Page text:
Speech and poem in the municipality of Middelburg

Mayor’s word:

Ladies and gentlemen, boys and girls.,

Finally, we are all here again on the beautiful Abdul Jalil area. Of course we celebrated our anniversaries the last few years, and perhaps the empty Amsterdam Embankment during the celebration on TV was at least as impressive as it was when it was full of people. But that’s what it should be: Gathering on May 4th to celebrate. It’s good that this is possible again.

On the 4th of May, we commemorate all the victims of war around the world. We do this so as not to forget them and not forget what happened to them and when. We cannot change the past, but by knowing the past we can influence our future. Herein lies the absolute necessity of remembrance.
As long as we don’t forget, we remain vigilant and can help prevent the past from repeating itself.

Commemorating this day is also a moment to consciously reflect on the freedom we can enjoy here in this city and in this country. Freedom for us is like the air we breathe. We don’t think about it every moment of the day when you’re there, but if it suddenly becomes less or worse in quality, we notice it right away. Since it’s too late to respond at this point, you have to move on. Recognizing freedom also helps evaluate our freedom: How are things going? What can we do to improve it?; What does freedom mean to me and what does it mean to you?

Start such a discussion in your own environment and who knows, you may hear things you weren’t aware of. Our awareness of freedom makes us aware of the valuables that are in our hands. Talking about it and continuing to work on it also ensures that we keep it in our hands.
Unfortunately, however, the achievement of freedom that cannot be taken for granted does not appear only during a memorial. In the news, we are informed daily of the horrors of war in Ukraine and confronted with it.
The cities where people lived, worked and lived less than a year ago are now devastated beyond recognition. Homes, parks, schools and buildings were swept away. Gone are the past, stories, history and memories. Innocent people have been killed, and millions have fled. Everything built years ago was completely destroyed in days, but sometimes hours.

We see the worst in man ascend and come out. It will make you hopeless if you don’t see the opposite in others at the same time. He instills in them compassion, leadership and determination.
From the moment the terror began there, I’ve seen the willingness to help appear here. Groups at work, schools and sports clubs. Not only money, but goods as well. Attics and sheds were emptied. Anything that could be useful was delivered.

From the young to the elderly, do what they can on a small and large scale to contribute to the alleviation of immense suffering. But in addition to money and goods, we are also willing to share another great good: our freedom. Refugee families were welcomed with open arms. They’ve got a home here, warm food and comfort. We have integrated them into our community. Instead of refugees, they became roommates, street neighbors, or classmates.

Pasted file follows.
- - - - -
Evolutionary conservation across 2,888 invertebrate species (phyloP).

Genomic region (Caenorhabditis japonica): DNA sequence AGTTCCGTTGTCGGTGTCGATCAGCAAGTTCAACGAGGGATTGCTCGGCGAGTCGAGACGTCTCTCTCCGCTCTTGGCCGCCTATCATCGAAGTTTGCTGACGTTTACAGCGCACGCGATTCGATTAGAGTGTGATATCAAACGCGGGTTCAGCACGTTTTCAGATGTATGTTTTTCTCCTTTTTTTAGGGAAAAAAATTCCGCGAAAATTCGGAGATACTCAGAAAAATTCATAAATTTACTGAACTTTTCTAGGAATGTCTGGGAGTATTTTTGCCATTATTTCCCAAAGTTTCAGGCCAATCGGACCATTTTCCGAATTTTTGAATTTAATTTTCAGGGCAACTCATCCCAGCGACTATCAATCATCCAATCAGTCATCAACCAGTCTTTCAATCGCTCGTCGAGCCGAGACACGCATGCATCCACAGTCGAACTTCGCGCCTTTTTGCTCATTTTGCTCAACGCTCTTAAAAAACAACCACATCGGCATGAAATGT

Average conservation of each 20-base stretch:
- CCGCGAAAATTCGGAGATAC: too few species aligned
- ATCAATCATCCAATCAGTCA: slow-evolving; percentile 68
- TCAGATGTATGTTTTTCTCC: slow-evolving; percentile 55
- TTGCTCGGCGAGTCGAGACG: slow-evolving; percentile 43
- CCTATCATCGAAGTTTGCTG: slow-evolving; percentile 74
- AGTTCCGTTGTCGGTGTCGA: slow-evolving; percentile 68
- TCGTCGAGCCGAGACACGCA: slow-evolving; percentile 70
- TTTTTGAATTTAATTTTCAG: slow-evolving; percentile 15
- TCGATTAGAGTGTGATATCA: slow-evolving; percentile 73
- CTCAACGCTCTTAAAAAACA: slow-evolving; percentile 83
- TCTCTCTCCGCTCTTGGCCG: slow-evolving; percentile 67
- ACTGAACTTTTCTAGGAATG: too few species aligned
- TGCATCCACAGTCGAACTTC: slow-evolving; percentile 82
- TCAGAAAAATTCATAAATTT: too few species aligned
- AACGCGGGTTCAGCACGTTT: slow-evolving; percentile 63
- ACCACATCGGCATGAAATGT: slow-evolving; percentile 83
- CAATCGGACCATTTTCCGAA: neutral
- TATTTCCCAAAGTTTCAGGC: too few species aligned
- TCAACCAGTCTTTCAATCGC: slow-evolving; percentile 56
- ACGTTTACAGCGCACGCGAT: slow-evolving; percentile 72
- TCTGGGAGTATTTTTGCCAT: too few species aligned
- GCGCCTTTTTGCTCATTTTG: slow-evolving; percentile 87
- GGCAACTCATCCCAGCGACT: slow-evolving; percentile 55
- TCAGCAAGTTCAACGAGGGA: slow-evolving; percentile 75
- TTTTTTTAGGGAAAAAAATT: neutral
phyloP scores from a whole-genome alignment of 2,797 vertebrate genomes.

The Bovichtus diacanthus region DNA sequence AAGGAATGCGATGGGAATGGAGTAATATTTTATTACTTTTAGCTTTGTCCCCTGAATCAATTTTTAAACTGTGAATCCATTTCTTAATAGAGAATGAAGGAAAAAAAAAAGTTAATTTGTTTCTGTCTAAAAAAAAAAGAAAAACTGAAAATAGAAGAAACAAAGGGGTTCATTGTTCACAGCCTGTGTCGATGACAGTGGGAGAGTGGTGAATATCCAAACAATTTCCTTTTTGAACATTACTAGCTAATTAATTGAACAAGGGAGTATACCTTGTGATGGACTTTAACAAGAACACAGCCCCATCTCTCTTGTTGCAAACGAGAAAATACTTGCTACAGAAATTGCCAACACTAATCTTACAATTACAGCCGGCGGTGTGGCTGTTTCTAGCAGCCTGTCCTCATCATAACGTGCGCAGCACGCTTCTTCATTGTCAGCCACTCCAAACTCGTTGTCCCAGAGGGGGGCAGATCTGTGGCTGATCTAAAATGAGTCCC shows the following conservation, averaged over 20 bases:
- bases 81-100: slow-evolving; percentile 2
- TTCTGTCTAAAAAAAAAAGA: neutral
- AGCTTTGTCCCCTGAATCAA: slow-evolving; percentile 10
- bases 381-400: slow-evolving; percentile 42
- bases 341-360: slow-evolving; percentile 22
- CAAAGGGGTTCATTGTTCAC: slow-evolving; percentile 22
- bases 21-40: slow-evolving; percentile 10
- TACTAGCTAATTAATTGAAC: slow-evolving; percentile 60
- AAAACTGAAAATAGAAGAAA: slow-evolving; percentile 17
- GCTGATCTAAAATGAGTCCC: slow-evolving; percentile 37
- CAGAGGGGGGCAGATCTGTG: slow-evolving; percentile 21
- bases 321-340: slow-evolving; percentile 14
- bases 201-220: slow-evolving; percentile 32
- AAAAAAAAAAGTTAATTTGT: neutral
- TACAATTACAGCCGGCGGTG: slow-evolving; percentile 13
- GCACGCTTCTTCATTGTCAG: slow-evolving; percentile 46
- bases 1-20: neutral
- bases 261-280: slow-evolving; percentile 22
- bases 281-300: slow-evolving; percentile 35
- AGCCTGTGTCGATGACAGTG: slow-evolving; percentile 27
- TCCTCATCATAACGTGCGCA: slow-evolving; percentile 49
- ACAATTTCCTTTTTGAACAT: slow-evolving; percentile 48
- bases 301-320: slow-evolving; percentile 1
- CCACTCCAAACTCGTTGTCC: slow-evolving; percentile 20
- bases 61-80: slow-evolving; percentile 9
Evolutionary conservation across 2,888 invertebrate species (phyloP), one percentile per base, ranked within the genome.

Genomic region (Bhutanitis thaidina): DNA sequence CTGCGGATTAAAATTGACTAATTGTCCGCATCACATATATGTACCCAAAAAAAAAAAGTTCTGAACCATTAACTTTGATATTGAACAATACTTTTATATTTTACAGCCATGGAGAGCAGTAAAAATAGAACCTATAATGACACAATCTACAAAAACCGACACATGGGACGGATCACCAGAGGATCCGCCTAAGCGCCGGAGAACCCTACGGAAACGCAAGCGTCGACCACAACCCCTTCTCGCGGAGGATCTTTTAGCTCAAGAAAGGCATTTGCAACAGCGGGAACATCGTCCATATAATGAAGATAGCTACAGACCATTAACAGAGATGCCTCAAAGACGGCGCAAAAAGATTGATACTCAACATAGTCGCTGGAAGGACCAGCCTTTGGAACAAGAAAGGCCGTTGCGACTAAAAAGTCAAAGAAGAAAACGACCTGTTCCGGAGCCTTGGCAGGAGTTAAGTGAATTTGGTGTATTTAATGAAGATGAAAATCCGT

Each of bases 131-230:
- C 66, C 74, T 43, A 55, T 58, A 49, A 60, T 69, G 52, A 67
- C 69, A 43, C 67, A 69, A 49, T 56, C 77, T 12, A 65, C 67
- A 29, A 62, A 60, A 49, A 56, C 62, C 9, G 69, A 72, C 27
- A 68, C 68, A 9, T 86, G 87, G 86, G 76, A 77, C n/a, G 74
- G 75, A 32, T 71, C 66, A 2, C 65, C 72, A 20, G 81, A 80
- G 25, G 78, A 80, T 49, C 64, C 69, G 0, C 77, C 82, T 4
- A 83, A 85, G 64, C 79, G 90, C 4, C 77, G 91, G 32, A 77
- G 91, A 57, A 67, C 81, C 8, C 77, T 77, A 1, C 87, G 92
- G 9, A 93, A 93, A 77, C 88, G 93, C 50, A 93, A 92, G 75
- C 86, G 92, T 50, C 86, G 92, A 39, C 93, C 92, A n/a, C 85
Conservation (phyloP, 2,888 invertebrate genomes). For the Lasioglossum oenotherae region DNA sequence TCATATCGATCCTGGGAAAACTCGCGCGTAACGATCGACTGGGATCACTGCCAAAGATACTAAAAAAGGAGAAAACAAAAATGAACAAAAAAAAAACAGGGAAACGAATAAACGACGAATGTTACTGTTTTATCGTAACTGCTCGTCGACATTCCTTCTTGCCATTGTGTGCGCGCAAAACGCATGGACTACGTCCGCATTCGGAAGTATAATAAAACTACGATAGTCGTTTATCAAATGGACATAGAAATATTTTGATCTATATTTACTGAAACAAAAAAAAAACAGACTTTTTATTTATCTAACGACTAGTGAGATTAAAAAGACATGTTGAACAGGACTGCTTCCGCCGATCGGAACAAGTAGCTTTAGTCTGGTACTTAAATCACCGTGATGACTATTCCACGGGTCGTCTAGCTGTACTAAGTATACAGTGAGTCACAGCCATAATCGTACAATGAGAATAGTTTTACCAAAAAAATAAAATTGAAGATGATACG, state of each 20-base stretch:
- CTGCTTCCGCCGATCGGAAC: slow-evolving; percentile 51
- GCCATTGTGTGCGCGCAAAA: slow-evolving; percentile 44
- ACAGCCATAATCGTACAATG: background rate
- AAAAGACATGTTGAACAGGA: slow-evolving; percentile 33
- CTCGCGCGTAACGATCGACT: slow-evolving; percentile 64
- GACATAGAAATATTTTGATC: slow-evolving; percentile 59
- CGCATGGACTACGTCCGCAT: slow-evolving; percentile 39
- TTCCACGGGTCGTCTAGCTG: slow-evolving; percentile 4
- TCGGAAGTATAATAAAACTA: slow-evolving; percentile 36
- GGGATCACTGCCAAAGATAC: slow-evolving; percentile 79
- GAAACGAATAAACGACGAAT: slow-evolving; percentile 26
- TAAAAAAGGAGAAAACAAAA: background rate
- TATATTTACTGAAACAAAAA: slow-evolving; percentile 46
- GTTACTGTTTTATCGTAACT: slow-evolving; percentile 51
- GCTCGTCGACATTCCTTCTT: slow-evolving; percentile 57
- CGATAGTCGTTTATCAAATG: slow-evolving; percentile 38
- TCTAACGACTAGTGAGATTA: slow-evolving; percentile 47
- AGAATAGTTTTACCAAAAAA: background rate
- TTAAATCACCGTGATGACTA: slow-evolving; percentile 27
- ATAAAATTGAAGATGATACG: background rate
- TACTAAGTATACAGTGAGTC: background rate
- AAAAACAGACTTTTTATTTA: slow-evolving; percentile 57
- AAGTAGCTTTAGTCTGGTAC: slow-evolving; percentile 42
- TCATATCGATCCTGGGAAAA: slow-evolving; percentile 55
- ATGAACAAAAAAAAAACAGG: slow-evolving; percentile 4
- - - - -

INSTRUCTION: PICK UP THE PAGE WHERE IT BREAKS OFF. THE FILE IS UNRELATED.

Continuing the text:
Of course, these terrible events confront us with facts: freedom is not self-evident and you can lose it all of a sudden. But if we look at what has happened and what has been happening around us recently, we can also learn another lesson, which is: We can all make a difference. We’ve all been helping out over the past few months. There are companies that provide trucks to transport goods, but I’ve also seen primary school children with a pickup cart collecting old paper in the neighborhood. They all contributed to the same goal. Everyone did what they could.

This is how you work with freedom. Don’t start with the world, but start on your own street, workplace or school. Talk to each other, and find out if the other person feels free and what you can do to change that. If everyone does this, eventually you will reach the entire world and there will be true freedom for everyone.
This thought is in line with the words of Svyatlana Tsykhanoskaya. She competed against Belarusian Lukashenko in 2020 and was awarded the Four Freedoms Award for this last April 22nd in Middleburg. “Don’t let tyrants write history, the future is ours,” she said in her speech two weeks ago.
Let us take control of our future and create a future of freedom for all. Thank you.”

Harald Bergmann, Mayor of Middleburg

The city of the poet’s poem
The city poet Aschwin van den Abeele recommended him during Memorial Day at Abdijplein in Middelburg.

something like a door
Does this city have such a thing as a door
To come close behind you when you leave?
After that you only have the pictures
You feel the pebbles vibrating in your body
Final echo of voices from Lang Gan

Days go by, and you don’t stand there anymore
Part of the time drips from the stars every day
The gate opens or closes
A city like this measures its life in steps

Some light crosses the street from the west
Memory slips shyly from person to person
Sometimes you have to get used to what binds us
With the one who was only interested in freedom

Is there a door in this city?
Did we take a closer look around to say goodbye?
I thought of everyone’s story
With those before us
Another look, latch in hand?

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